In recent months, a fierce drought has gripped much of China. It has now eased somewhat, but Shandong, a grain-producing province in eastern China, was the driest it had been in 200 years. Not only the wheat harvest, but also millions of farmers’ livestock and livelihoods were put at risk.
As global greenhouse-gas emissions rise, such droughts are likely to become more severe and more frequent – in China, as elsewhere. So, how can the country become more resilient? One solution exists in China’s booming livestock sector.
China has surpassed the United States to become the world’s top producer of meat chickens (many billions annually) and pigs (more than 700 million each year). China also has 92 million cattle – one of the world’s largest herds – and raises two-thirds of the world’s domestic ducks and 90% of geese used for meat.
As it industrialises, China’s livestock sector puts additional pressure on water and land resources, and helps to fuel climate change. If it expands and further intensifies, these pressures will only increase.
At the end of March, I spent a week at universities in Beijing and Shanghai speaking about the global livestock sector and climate change. For many, the data and issues I presented were not widely known. “The climate change issue concerns everyone on the planet,” said Lin Weiqing, deputy director of the Shanghai Academy of Environmental Sciences. But looking at the issue from the perspective of agriculture was, he continued, a first for him. “With this new information, we should do something,” he said. “Maybe the conclusion is: eat less meat and plant more trees.”
A number of professors, students and even a few policymakers in Beijing and Shanghai agreed with the importance of the connection between livestock, climate and food security. Others were more sceptical: wary about the economics, how this fits with the national priority of low-carbon development or convinced of the importance of meat in one’s diet.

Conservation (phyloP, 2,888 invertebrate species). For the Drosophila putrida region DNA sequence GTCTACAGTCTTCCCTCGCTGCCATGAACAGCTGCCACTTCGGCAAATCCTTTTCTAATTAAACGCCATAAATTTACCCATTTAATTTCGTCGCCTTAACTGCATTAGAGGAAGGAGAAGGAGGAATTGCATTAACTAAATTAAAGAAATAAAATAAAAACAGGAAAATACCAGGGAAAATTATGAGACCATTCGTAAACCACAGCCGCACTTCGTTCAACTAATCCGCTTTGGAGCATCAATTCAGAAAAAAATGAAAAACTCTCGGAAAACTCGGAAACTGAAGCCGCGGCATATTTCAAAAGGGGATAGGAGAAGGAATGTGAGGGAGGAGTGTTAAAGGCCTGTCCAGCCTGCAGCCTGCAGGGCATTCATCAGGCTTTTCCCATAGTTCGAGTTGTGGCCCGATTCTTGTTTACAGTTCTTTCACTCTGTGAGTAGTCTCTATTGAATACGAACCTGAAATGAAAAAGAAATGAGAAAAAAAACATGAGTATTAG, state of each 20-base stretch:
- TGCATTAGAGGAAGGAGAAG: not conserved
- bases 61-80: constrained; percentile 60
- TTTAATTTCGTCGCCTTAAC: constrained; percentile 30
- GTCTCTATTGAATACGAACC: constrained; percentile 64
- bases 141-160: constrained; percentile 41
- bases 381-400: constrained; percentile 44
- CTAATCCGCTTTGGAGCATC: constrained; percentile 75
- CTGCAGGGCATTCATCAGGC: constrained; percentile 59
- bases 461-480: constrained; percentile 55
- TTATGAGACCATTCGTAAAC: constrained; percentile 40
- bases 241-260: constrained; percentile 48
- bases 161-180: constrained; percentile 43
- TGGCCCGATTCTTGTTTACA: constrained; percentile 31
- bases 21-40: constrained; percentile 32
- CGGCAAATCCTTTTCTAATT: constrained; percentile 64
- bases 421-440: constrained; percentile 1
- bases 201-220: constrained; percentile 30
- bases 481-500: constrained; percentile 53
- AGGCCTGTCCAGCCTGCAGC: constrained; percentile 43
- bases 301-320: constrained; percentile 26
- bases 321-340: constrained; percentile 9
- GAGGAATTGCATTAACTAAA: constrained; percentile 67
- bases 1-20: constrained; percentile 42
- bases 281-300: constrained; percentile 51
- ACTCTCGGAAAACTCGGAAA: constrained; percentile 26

“It’s a global, capitalist economic system,” one professor in Shanghai told me. “We need to [adopt the intensive production model],” he continued. “If we don’t, we’ll lose out.” He agreed, however, on the need to account for the externalities of intensive livestock production, including greenhouse gases, water pollution and land degradation. Another professor in Beijing declared that while Americans may be fed up with eating so many animal products, that wasn’t the case in China.
However, several students from Fudan University, who attended the presentation at the Shanghai Academy of Environmental Sciences, have decided to research – for the first time – the greenhouse-gas emissions produced by China’s livestock sector. I am glad they will, because challenges – as well as opportunities – for China abound.
Over the past three decades, China has done an impressive job of ensuring national food security. However, intensification of animal agriculture means that “the livestock sector enters into more and direct competition for scarce land, water, and other natural resources”, according to the United Nations Food and Agriculture Organization (FAO).
China now allots approximately 28.5% of its grain to livestock feed, more than double the amount 30 years ago. There is an inherent inefficiency here: between two and five times the amount of grain is required to produce the same number of calories through livestock as are needed when grain is eaten directly by people (and as much as 10 times for industrially-produced beef), research by Rosamond Naylor, professor of environmental earth system science at Stanford University, estimated.
Raising livestock is also water intensive: 29% of the “water footprint” of the global agricultural sector is “related to the production of animal products”, concluded a recent study by the United Nations Educational, Scientific and Cultural Organisation (UNESCO). Researchers found that 98% of the water consumed by the livestock sector is used in the production of feed grains, including corn, soybeans and wheat.